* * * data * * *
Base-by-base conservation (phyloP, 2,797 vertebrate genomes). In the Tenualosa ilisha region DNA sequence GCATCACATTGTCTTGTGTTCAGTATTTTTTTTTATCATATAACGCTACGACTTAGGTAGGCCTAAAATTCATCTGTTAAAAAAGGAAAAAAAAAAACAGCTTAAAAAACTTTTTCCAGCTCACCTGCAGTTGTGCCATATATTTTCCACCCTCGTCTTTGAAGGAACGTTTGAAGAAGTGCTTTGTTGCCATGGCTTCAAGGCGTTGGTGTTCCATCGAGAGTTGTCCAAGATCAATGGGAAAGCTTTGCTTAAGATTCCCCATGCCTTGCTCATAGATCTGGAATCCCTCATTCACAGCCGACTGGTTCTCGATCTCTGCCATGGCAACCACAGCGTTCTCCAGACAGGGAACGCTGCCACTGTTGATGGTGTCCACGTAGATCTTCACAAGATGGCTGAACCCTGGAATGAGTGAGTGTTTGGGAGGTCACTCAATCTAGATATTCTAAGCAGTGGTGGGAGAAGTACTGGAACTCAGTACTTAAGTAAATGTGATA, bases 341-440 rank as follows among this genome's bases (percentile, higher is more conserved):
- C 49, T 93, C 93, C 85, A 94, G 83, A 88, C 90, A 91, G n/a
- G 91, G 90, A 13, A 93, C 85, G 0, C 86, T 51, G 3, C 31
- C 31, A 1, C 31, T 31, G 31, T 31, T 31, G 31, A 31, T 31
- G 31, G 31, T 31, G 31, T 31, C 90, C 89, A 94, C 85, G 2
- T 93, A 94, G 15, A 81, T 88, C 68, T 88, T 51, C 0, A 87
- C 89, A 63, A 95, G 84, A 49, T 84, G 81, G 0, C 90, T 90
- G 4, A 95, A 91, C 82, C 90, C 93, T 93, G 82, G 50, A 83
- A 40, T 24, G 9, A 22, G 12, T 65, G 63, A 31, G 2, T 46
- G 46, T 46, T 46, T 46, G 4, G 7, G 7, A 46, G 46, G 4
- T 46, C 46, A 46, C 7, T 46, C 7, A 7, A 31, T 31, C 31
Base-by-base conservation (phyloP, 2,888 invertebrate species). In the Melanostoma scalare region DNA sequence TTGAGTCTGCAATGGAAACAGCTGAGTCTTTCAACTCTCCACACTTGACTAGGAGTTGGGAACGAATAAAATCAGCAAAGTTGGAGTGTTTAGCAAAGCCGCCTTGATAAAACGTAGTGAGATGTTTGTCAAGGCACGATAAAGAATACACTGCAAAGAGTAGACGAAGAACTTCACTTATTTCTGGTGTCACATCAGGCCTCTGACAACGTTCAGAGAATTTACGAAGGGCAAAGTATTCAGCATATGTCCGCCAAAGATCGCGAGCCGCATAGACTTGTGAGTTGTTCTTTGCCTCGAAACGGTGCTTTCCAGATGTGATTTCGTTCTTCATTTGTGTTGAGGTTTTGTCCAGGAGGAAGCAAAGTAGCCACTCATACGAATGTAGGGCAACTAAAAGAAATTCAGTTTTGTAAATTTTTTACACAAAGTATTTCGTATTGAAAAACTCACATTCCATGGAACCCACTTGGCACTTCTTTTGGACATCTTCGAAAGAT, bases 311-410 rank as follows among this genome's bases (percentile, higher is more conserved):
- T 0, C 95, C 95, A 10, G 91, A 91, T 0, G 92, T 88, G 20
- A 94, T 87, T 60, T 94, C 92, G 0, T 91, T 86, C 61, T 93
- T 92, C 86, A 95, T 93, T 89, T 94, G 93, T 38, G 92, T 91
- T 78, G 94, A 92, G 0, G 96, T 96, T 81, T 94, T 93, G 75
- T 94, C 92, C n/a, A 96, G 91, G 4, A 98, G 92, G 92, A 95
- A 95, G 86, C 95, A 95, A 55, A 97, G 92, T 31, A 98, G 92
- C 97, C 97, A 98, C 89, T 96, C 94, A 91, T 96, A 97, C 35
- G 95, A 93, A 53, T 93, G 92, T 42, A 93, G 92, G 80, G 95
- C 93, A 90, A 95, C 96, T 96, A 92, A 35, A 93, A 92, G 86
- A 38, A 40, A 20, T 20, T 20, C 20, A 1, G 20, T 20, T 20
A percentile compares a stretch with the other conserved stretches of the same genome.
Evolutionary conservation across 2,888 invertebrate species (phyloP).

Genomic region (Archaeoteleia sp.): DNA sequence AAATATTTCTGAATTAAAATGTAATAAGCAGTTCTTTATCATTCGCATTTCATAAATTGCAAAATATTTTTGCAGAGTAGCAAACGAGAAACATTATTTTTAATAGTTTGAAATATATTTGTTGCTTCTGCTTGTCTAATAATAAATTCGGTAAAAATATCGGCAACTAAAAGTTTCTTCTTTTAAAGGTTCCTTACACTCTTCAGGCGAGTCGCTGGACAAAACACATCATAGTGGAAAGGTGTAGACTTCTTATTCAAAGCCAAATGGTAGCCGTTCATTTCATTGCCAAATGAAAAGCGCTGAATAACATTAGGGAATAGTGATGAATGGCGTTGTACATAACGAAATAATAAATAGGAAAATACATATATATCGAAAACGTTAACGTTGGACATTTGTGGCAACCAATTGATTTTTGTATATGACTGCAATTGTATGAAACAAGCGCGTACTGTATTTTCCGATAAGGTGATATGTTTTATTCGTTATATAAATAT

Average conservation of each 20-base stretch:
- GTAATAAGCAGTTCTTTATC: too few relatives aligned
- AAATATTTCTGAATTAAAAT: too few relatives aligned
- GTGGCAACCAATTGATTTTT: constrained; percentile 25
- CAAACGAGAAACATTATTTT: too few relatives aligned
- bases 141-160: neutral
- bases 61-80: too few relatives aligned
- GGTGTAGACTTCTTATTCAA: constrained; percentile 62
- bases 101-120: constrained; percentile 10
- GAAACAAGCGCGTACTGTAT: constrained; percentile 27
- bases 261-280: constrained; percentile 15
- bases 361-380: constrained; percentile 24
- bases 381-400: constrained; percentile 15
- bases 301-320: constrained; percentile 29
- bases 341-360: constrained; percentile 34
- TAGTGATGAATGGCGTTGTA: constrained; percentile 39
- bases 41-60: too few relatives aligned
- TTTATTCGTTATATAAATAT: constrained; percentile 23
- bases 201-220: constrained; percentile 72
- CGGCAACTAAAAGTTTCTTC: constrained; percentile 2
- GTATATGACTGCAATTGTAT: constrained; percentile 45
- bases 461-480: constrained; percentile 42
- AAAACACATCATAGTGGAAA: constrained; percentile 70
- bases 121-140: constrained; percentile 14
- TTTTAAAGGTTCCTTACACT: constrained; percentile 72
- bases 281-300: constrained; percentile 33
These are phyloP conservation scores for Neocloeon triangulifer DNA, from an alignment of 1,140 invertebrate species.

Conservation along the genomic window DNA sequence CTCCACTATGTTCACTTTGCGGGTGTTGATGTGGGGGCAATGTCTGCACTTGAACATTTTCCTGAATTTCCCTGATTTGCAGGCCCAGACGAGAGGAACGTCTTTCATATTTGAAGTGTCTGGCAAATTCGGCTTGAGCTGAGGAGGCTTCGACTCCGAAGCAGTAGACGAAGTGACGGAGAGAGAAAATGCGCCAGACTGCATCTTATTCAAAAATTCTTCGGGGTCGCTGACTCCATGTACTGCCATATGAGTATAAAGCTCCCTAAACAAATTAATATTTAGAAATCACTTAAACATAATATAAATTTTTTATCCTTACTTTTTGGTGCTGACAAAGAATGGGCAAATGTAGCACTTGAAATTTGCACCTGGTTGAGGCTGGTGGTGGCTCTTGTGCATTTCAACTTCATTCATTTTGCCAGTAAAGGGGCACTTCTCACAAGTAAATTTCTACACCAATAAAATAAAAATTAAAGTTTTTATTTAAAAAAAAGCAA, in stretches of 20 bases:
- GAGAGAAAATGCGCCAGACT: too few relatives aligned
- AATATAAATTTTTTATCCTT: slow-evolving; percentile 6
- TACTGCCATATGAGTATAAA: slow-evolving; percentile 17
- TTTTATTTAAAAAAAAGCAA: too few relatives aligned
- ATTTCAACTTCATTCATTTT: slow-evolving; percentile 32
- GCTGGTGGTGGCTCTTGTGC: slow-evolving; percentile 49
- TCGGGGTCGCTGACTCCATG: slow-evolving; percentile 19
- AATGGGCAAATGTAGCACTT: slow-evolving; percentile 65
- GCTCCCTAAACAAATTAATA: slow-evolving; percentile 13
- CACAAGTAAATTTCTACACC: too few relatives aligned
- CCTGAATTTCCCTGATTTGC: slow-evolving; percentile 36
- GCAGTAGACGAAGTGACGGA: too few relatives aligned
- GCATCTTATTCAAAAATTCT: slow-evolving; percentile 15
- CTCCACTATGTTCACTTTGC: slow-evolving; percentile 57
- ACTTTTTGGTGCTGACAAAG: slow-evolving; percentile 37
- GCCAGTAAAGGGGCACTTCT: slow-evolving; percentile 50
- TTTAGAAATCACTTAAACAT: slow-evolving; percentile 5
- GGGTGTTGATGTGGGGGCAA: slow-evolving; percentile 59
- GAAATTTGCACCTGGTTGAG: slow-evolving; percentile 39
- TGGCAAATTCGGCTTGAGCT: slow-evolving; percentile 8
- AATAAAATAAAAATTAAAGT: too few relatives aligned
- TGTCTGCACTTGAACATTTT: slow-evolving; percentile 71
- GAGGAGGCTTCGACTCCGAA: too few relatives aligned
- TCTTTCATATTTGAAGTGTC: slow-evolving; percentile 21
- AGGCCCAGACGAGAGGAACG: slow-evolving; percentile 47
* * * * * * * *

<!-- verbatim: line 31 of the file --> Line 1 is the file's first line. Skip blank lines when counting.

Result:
- bases 141-160: neutral